Really enjoyed the launch of Melbourne Books' Award Winning Australian Fiction 2009 yesterday at MWF. Was nice to meet Eleanor Marney again, who I met at the Newstead Short Story Tattoo back in May, and to listen to her read again. Also nice to have a cuppa with a friend afterwards.
This year's volume is bigger than the first, with thirty-nine pieces instead of about twenty-seven. And we got to hear from twelve of them. All the readings were great and demonstrated the diversity of styles, voices etc the book has to offer, although Colin Driscoll, the final reader, stole the show with his bush poem 'Memoirs of a Sheep'.
I still remember receiving the first email from Melbourne Books, when I was asked to submit the prize winning story from our 2008 competition. I loved the idea of such a book, and was chuffed for Hayley Katzen, a new writer (then) whose story 'Not Cricket' had been a standout winner in the 2008 comp. Of course, it was included in AWAF 2008, and Hayley has another in this year.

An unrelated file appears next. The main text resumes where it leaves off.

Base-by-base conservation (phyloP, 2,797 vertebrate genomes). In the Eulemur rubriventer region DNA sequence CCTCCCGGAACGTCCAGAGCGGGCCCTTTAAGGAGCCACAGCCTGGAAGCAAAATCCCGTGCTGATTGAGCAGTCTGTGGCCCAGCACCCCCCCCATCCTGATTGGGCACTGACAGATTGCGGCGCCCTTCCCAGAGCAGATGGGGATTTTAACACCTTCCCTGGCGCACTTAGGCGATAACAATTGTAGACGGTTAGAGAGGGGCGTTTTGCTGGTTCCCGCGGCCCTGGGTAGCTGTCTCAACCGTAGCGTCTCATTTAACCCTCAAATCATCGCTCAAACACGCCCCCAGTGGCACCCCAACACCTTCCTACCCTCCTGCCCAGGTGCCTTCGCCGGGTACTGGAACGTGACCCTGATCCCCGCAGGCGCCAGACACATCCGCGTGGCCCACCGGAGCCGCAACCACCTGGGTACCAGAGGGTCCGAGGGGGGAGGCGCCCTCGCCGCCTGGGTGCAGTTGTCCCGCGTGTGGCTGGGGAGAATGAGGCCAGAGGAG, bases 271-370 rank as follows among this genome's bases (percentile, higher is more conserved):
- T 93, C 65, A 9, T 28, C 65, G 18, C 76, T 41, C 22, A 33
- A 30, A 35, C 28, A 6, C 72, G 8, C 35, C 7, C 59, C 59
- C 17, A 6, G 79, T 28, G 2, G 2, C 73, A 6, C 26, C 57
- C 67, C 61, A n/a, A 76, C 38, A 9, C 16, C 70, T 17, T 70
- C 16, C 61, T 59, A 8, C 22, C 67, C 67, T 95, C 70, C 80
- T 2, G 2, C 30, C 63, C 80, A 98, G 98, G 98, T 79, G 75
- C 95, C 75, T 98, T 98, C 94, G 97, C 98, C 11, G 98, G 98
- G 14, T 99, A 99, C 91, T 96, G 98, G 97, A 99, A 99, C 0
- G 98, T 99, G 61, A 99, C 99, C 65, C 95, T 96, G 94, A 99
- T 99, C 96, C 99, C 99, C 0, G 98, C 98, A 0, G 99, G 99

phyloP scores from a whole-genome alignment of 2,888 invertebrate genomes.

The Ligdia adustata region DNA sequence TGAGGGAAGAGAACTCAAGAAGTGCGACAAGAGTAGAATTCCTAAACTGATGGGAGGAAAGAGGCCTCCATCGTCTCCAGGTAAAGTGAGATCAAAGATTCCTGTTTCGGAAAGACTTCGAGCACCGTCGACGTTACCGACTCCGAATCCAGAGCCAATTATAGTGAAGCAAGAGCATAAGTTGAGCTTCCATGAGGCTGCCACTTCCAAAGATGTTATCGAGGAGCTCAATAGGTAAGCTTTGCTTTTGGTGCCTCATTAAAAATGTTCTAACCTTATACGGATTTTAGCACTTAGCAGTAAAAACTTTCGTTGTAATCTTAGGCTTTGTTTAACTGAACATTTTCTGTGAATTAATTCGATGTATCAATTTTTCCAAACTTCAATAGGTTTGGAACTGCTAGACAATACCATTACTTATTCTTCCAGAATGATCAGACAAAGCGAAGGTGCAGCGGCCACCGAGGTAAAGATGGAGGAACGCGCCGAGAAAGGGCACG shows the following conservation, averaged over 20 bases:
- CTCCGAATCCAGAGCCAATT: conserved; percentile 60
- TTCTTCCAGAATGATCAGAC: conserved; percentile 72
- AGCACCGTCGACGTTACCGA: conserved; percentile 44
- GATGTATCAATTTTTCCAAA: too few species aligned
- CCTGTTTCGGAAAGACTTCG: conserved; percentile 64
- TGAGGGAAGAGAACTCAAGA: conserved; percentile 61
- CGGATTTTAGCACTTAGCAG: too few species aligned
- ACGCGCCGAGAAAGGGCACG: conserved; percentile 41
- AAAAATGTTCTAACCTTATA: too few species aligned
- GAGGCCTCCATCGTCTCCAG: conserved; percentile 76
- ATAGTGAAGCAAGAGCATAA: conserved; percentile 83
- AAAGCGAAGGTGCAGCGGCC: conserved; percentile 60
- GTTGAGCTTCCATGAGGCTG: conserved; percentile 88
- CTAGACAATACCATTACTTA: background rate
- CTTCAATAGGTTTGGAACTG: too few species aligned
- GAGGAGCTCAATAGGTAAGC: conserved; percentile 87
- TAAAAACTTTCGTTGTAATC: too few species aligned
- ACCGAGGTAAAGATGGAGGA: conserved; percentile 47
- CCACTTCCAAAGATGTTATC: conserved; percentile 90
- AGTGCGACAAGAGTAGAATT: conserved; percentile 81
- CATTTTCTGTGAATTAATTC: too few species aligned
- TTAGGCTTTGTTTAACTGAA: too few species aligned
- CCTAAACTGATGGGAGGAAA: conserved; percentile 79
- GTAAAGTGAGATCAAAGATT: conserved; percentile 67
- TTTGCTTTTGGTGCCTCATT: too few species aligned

This book is exciting for so many reasons. As a competition organiser and publisher because, among other things, the fact that it celebrates the short story and provides writers additional exposure, particularly for winners of smaller competitions. For writers, it provides not only a list of competitions they may not already know about, but an opportunity to analyse what makes a prize-winning story. And it's a fine read too.
I started on the way home. I was pretty stoked too, that in Arnold Zable's Foreword, right after saying he wouldn't single out any stories, he singled out (to praise, of course) Jennifer Mills's 'The capital of missing persons', from our competition. She is actually one of just two or three writers with two pieces in the anthology.
The train ride saw me through five of the stories (yeah, I'm slow), and I look forward to sitting down with some more really soon.